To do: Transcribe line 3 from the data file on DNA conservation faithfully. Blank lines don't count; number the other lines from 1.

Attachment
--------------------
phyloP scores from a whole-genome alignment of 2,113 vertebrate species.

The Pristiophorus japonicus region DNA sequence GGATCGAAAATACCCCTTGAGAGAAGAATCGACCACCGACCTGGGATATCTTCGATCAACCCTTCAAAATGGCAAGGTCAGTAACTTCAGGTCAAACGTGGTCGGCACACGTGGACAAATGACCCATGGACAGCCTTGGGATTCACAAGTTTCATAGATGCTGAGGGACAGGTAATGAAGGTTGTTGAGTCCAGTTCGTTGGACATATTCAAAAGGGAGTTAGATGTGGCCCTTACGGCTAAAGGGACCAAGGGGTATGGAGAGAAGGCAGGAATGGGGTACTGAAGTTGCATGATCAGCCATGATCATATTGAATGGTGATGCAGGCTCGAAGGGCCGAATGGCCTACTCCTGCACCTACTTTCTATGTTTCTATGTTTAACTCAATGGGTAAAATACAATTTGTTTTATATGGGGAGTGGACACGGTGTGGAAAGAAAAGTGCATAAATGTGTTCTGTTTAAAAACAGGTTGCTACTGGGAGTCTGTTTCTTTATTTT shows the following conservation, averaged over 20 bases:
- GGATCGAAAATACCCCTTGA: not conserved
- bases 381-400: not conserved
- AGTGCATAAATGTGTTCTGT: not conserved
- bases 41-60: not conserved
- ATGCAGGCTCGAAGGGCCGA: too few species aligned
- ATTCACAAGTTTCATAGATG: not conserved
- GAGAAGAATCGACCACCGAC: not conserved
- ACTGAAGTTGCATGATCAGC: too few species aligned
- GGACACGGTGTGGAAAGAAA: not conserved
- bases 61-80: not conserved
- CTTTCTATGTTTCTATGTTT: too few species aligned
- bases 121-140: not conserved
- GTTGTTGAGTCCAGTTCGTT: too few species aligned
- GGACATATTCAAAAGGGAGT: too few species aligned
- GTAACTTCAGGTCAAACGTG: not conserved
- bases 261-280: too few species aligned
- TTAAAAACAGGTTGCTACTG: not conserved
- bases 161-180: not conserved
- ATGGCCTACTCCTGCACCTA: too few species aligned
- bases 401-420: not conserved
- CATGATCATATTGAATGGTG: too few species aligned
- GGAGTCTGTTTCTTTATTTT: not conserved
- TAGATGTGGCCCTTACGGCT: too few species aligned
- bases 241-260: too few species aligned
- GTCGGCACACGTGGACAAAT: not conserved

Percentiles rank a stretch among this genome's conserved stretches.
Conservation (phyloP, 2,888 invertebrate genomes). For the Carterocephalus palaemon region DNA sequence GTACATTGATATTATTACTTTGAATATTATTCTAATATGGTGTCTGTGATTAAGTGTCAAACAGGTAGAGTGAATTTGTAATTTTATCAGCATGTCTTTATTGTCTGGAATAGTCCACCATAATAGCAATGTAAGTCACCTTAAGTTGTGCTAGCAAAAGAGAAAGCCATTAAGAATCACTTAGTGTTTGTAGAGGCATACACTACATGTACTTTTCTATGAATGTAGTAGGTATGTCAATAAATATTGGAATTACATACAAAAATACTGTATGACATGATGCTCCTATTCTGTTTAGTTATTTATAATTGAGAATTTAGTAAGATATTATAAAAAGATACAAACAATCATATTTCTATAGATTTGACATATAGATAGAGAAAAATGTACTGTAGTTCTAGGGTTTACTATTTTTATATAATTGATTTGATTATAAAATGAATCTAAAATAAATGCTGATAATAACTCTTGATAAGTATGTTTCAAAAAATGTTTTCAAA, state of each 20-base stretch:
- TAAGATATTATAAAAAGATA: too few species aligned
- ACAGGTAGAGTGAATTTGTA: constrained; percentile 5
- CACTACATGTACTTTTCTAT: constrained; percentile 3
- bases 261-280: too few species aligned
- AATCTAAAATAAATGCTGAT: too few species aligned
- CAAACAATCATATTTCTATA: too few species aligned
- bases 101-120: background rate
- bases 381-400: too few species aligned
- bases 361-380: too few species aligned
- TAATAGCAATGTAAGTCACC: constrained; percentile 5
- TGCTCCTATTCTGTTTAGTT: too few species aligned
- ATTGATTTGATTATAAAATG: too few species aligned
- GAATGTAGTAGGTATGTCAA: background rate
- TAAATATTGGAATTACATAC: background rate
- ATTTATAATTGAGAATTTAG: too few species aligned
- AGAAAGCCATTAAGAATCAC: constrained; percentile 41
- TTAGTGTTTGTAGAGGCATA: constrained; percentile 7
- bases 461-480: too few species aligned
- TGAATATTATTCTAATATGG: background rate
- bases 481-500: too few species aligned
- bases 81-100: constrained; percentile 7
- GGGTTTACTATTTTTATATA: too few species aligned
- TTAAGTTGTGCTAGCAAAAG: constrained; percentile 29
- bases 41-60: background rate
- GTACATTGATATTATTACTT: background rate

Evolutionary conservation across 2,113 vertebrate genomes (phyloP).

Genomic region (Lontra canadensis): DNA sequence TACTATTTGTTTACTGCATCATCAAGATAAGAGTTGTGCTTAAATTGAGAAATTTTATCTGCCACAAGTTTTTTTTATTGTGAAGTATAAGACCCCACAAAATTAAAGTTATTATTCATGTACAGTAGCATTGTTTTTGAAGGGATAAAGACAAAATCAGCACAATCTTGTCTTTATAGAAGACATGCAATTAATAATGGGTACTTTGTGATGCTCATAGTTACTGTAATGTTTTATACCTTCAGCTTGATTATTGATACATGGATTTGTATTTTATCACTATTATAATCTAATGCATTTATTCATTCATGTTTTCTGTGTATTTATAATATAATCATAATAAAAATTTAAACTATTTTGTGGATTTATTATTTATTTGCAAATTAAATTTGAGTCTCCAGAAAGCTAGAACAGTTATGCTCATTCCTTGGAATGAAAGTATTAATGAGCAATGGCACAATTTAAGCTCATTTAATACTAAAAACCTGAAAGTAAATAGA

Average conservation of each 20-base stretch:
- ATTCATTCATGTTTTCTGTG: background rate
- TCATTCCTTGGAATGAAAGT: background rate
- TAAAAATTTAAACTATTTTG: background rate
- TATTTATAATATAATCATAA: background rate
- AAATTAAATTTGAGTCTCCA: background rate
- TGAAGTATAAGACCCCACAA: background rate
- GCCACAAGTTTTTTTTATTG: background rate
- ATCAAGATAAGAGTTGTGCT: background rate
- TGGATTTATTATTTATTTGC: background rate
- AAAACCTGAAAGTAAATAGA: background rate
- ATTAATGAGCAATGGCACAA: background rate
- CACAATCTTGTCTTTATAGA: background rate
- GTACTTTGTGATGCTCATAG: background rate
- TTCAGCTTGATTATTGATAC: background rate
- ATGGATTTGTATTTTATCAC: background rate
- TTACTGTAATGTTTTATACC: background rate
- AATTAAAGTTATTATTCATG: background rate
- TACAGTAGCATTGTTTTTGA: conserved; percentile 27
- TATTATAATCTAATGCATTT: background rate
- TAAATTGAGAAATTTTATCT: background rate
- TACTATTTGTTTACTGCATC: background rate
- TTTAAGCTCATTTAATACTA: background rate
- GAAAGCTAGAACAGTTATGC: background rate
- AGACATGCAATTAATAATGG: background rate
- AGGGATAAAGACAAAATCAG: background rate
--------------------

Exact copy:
- GGATCGAAAATACCCCTTGA: not conserved